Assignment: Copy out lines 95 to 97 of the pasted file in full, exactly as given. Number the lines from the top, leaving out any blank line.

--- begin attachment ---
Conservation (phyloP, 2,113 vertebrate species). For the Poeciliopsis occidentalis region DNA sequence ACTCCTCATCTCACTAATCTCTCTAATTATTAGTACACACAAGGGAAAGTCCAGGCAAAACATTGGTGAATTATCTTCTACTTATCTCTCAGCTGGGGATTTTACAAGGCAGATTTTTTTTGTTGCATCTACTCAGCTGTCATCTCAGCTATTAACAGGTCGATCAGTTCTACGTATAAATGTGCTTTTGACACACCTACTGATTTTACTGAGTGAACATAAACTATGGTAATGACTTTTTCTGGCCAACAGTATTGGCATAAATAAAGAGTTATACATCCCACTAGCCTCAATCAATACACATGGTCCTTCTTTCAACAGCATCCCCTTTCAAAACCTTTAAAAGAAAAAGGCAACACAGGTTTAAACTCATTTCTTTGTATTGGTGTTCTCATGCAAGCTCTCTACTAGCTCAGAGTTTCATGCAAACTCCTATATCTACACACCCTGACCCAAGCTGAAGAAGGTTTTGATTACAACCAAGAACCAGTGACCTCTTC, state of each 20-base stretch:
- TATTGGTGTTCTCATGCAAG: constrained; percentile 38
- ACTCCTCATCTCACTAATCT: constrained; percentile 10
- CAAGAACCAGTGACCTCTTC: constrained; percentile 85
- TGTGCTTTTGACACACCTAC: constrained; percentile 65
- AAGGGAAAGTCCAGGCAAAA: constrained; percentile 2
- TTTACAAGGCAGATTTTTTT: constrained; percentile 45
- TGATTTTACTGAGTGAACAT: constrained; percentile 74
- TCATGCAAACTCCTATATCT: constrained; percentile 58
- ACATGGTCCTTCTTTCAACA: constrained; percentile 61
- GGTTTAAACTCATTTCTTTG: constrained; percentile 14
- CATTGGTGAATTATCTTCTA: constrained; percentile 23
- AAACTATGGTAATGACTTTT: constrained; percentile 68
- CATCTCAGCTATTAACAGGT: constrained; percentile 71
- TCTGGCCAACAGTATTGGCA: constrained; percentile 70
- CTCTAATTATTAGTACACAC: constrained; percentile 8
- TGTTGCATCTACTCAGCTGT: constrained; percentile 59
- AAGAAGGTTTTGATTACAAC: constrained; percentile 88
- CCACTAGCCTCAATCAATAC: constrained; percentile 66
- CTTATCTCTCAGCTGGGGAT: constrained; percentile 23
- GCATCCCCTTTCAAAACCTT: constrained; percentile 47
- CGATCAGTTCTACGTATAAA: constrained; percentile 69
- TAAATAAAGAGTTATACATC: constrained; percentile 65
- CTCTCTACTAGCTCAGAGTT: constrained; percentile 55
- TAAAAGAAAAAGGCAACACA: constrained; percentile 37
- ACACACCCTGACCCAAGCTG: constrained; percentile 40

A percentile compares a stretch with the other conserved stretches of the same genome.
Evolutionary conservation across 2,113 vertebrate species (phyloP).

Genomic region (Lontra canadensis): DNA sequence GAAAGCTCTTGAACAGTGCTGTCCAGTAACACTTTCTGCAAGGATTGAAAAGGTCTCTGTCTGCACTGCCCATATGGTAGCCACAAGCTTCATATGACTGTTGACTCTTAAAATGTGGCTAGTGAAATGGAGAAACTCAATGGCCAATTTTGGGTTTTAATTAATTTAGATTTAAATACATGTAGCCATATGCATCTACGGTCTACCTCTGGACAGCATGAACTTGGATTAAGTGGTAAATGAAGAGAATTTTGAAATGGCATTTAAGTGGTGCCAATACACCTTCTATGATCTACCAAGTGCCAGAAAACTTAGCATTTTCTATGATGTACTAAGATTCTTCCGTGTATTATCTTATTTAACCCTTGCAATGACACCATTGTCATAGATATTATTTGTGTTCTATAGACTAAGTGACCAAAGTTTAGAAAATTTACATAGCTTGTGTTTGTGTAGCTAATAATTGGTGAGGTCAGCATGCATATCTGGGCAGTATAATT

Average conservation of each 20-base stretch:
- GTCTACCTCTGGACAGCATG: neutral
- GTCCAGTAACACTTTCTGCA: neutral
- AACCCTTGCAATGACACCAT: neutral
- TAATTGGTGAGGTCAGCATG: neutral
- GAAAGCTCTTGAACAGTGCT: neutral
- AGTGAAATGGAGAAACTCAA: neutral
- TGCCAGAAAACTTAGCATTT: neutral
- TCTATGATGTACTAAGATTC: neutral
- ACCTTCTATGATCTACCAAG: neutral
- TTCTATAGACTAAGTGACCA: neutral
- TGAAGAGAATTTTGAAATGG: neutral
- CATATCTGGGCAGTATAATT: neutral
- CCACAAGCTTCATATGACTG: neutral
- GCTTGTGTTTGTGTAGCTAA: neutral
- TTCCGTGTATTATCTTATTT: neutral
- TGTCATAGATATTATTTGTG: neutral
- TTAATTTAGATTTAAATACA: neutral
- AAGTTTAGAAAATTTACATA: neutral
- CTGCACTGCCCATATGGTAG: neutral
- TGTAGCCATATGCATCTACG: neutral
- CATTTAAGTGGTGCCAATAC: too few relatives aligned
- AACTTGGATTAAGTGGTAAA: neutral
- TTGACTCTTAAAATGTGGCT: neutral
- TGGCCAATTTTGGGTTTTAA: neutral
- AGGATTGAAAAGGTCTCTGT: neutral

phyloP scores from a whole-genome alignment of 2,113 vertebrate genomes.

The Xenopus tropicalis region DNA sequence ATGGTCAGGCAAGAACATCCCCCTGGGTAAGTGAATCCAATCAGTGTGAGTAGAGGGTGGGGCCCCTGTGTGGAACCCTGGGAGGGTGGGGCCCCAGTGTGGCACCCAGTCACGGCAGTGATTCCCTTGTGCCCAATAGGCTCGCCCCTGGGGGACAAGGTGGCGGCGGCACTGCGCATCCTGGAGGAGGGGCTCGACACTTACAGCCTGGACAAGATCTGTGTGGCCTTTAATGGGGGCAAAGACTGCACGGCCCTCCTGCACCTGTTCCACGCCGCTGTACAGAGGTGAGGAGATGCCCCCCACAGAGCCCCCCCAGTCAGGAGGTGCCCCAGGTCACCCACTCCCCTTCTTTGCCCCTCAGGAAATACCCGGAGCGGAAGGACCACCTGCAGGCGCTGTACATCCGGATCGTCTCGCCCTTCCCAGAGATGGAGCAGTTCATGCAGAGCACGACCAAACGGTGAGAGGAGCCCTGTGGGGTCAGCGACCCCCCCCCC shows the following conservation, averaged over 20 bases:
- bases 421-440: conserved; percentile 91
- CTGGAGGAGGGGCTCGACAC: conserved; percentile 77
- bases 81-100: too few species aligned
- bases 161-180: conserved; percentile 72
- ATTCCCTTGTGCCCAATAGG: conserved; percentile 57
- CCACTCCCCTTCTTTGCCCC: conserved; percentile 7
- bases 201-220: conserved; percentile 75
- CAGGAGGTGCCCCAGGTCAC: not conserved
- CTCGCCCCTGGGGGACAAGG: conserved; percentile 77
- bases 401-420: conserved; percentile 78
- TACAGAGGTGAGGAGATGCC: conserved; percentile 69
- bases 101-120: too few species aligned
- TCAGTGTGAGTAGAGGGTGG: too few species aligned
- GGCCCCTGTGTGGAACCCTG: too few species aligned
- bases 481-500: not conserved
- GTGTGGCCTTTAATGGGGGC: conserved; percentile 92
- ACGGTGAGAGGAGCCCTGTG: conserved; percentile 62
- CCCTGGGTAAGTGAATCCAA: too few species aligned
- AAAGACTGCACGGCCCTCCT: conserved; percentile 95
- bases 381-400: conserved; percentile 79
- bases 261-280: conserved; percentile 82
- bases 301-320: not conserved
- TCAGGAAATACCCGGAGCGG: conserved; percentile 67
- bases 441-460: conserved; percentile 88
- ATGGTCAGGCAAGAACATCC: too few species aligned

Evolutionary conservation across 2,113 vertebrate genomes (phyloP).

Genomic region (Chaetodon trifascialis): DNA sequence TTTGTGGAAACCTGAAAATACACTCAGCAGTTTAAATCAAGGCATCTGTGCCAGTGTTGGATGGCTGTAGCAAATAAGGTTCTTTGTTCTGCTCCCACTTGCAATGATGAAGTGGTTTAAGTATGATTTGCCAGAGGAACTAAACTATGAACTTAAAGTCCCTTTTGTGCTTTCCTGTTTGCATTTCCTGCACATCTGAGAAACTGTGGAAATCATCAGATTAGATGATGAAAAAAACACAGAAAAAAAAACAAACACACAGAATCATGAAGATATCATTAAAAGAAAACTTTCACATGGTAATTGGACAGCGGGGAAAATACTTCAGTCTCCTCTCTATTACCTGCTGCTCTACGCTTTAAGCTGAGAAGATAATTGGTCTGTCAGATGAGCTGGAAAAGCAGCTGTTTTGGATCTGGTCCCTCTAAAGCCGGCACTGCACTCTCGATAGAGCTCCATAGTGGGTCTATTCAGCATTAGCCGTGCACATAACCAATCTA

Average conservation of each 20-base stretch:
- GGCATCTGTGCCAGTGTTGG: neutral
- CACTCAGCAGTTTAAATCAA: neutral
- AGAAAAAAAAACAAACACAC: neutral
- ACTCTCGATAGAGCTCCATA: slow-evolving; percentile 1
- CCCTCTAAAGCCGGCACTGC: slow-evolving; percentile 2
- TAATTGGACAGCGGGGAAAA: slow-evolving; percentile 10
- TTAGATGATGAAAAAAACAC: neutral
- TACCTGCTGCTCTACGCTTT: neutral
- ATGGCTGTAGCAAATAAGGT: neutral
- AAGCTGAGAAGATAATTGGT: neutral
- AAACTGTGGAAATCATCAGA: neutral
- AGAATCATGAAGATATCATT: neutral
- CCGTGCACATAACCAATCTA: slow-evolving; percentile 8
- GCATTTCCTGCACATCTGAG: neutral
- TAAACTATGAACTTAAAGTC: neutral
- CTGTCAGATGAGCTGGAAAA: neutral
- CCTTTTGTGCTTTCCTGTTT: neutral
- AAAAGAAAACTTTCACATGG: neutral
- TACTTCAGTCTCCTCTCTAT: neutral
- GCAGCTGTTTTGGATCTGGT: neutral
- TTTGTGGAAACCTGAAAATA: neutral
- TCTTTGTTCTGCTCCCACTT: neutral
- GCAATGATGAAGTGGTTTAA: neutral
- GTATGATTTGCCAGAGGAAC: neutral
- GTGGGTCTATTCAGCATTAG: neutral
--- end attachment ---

- AAGCTGAGAAGATAATTGGT: neutral
- AAACTGTGGAAATCATCAGA: neutral
- AGAATCATGAAGATATCATT: neutral